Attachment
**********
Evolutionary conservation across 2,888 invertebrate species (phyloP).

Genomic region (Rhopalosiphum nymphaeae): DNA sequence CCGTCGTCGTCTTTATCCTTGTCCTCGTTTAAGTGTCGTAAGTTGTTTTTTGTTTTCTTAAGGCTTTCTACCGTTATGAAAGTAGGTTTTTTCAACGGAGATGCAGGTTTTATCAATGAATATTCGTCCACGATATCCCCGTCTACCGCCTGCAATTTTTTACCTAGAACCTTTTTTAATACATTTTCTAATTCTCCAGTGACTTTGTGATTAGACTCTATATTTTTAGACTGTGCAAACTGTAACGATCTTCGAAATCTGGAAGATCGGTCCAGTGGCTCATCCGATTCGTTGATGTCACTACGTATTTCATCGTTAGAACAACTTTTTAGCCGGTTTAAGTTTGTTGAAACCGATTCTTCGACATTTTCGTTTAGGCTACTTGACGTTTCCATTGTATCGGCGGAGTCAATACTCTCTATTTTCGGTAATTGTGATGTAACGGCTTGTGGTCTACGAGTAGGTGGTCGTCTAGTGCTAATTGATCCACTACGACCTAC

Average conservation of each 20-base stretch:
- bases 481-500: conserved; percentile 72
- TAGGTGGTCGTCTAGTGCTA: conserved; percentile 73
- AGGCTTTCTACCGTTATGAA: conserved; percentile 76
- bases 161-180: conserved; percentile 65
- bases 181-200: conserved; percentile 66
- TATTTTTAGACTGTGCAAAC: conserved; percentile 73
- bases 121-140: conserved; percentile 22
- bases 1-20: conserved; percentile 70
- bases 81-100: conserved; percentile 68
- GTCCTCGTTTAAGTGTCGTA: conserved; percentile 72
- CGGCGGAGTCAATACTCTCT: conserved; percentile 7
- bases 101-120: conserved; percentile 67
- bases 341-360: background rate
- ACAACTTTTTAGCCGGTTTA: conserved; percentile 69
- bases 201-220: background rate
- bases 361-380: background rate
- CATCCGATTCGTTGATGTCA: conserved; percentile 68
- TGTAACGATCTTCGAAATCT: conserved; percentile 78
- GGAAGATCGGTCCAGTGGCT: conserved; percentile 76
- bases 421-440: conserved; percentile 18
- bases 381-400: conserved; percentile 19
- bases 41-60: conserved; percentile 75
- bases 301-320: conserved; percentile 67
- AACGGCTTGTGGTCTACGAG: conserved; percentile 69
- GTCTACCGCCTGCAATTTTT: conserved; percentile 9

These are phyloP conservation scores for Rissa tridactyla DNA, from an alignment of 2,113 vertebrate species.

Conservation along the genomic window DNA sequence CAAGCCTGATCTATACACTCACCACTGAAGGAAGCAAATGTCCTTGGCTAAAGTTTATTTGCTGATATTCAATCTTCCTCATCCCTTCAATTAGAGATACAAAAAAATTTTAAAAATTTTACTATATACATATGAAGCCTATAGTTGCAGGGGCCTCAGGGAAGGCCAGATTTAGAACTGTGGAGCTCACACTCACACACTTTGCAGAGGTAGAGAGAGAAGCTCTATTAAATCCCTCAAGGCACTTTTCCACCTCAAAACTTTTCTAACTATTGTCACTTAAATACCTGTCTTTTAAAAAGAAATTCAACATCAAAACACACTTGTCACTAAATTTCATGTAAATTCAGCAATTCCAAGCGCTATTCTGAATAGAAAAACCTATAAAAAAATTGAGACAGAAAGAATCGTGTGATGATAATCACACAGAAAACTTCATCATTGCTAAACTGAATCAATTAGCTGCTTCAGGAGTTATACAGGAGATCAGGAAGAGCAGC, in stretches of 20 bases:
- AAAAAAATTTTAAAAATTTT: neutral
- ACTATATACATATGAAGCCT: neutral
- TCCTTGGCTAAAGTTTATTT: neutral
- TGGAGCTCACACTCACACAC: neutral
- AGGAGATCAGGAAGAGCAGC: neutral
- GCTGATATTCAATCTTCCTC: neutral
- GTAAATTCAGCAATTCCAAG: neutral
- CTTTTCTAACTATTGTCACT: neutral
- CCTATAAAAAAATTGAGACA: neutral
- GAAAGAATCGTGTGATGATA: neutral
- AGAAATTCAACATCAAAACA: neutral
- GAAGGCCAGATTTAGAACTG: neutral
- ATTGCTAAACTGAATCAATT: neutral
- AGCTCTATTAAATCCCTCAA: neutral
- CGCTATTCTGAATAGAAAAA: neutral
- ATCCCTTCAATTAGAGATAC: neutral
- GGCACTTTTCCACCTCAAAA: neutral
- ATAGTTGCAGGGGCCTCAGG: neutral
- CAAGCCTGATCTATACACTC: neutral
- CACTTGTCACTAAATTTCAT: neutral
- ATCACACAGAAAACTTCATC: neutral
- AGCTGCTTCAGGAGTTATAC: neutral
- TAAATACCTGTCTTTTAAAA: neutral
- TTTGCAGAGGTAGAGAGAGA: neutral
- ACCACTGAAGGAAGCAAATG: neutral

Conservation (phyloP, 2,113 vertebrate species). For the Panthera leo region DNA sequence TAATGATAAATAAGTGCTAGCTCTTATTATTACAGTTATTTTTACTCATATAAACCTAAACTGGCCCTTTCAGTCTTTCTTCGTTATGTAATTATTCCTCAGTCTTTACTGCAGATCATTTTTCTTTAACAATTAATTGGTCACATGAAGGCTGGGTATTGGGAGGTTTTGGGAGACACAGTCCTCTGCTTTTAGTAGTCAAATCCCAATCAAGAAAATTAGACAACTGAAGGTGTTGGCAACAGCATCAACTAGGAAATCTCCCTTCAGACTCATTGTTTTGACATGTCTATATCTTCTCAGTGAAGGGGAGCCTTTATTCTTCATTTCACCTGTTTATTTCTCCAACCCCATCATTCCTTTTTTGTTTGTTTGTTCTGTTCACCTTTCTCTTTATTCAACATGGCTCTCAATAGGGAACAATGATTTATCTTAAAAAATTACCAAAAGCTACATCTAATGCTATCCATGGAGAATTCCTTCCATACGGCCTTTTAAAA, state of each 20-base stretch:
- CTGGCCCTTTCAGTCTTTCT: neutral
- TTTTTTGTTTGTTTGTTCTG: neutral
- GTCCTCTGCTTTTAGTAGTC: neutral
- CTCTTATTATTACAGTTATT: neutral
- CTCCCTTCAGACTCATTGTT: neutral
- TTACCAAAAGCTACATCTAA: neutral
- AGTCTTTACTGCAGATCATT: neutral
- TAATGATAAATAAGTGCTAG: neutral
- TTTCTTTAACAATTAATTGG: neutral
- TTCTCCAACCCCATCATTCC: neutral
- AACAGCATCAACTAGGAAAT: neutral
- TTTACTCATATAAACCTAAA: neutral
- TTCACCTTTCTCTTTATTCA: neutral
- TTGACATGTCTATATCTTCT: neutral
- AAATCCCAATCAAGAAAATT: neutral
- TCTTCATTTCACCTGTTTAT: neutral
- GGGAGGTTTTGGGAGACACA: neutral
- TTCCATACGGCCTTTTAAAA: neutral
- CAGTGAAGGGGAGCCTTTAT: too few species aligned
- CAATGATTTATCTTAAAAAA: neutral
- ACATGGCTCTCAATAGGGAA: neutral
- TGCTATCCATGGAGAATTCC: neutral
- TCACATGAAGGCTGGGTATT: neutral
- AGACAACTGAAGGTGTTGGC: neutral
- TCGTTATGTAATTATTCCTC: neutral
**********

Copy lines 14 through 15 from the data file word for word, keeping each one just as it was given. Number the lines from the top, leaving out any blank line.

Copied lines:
- CGGCGGAGTCAATACTCTCT: conserved; percentile 7
- bases 101-120: conserved; percentile 67